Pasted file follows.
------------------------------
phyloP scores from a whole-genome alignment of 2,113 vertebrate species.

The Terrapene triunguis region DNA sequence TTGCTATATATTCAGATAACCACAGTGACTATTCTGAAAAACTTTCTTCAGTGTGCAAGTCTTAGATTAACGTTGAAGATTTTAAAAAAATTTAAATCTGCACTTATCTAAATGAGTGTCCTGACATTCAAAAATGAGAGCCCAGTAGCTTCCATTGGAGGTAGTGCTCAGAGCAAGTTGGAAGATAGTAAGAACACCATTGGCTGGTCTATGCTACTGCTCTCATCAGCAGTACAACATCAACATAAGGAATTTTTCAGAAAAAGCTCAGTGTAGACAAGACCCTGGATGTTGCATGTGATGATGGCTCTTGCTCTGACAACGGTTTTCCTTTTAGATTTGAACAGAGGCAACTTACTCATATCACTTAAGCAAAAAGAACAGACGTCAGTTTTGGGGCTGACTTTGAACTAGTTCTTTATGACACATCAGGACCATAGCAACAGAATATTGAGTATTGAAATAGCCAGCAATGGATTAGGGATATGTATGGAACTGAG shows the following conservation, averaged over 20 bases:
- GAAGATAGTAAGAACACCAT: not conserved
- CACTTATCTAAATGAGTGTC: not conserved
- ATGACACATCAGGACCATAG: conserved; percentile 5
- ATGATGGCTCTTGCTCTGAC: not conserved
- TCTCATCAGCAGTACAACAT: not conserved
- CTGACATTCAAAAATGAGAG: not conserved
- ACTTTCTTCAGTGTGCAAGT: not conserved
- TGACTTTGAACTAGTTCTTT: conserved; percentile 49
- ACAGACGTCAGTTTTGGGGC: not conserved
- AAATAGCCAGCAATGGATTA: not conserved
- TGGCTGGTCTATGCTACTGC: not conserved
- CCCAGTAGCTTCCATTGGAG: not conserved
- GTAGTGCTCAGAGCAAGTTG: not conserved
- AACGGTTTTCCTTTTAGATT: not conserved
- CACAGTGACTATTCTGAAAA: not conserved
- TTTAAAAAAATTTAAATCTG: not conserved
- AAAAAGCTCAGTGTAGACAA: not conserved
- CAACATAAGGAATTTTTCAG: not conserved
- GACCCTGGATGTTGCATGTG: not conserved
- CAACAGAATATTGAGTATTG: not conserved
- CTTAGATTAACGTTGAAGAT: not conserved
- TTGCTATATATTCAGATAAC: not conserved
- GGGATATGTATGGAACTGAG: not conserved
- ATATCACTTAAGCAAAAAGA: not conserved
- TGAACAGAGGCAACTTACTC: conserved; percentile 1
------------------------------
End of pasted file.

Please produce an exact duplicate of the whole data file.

phyloP scores from a whole-genome alignment of 2,113 vertebrate species.

The Terrapene triunguis region DNA sequence TTGCTATATATTCAGATAACCACAGTGACTATTCTGAAAAACTTTCTTCAGTGTGCAAGTCTTAGATTAACGTTGAAGATTTTAAAAAAATTTAAATCTGCACTTATCTAAATGAGTGTCCTGACATTCAAAAATGAGAGCCCAGTAGCTTCCATTGGAGGTAGTGCTCAGAGCAAGTTGGAAGATAGTAAGAACACCATTGGCTGGTCTATGCTACTGCTCTCATCAGCAGTACAACATCAACATAAGGAATTTTTCAGAAAAAGCTCAGTGTAGACAAGACCCTGGATGTTGCATGTGATGATGGCTCTTGCTCTGACAACGGTTTTCCTTTTAGATTTGAACAGAGGCAACTTACTCATATCACTTAAGCAAAAAGAACAGACGTCAGTTTTGGGGCTGACTTTGAACTAGTTCTTTATGACACATCAGGACCATAGCAACAGAATATTGAGTATTGAAATAGCCAGCAATGGATTAGGGATATGTATGGAACTGAG shows the following conservation, averaged over 20 bases:
- GAAGATAGTAAGAACACCAT: not conserved
- CACTTATCTAAATGAGTGTC: not conserved
- ATGACACATCAGGACCATAG: conserved; percentile 5
- ATGATGGCTCTTGCTCTGAC: not conserved
- TCTCATCAGCAGTACAACAT: not conserved
- CTGACATTCAAAAATGAGAG: not conserved
- ACTTTCTTCAGTGTGCAAGT: not conserved
- TGACTTTGAACTAGTTCTTT: conserved; percentile 49
- ACAGACGTCAGTTTTGGGGC: not conserved
- AAATAGCCAGCAATGGATTA: not conserved
- TGGCTGGTCTATGCTACTGC: not conserved
- CCCAGTAGCTTCCATTGGAG: not conserved
- GTAGTGCTCAGAGCAAGTTG: not conserved
- AACGGTTTTCCTTTTAGATT: not conserved
- CACAGTGACTATTCTGAAAA: not conserved
- TTTAAAAAAATTTAAATCTG: not conserved
- AAAAAGCTCAGTGTAGACAA: not conserved
- CAACATAAGGAATTTTTCAG: not conserved
- GACCCTGGATGTTGCATGTG: not conserved
- CAACAGAATATTGAGTATTG: not conserved
- CTTAGATTAACGTTGAAGAT: not conserved
- TTGCTATATATTCAGATAAC: not conserved
- GGGATATGTATGGAACTGAG: not conserved
- ATATCACTTAAGCAAAAAGA: not conserved
- TGAACAGAGGCAACTTACTC: conserved; percentile 1